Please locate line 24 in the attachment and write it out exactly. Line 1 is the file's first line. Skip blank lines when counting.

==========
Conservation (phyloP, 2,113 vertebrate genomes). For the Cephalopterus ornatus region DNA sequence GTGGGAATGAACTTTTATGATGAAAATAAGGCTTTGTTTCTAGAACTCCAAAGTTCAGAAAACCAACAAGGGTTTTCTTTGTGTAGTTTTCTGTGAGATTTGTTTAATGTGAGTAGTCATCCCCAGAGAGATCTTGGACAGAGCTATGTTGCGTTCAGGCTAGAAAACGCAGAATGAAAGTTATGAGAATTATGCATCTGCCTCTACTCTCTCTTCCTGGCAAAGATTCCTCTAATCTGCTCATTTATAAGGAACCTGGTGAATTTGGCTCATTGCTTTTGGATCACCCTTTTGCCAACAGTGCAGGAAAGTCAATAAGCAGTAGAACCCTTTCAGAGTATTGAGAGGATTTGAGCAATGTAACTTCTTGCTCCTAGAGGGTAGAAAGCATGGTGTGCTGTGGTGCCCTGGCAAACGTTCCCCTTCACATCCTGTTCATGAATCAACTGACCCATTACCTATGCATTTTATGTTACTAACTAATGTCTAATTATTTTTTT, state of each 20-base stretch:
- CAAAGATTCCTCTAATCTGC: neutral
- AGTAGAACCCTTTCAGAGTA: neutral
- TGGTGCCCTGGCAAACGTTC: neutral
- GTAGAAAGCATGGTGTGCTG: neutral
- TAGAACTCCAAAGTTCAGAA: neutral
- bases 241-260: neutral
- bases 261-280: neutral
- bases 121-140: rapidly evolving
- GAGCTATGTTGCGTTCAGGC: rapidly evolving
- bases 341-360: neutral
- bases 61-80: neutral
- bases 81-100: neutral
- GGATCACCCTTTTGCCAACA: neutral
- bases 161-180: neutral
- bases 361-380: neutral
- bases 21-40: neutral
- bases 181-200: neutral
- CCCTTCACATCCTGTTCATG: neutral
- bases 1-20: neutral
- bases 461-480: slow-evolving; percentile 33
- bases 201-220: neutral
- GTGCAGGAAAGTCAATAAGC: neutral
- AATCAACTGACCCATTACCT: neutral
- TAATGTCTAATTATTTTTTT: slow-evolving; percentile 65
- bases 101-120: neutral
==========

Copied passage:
- AATCAACTGACCCATTACCT: neutral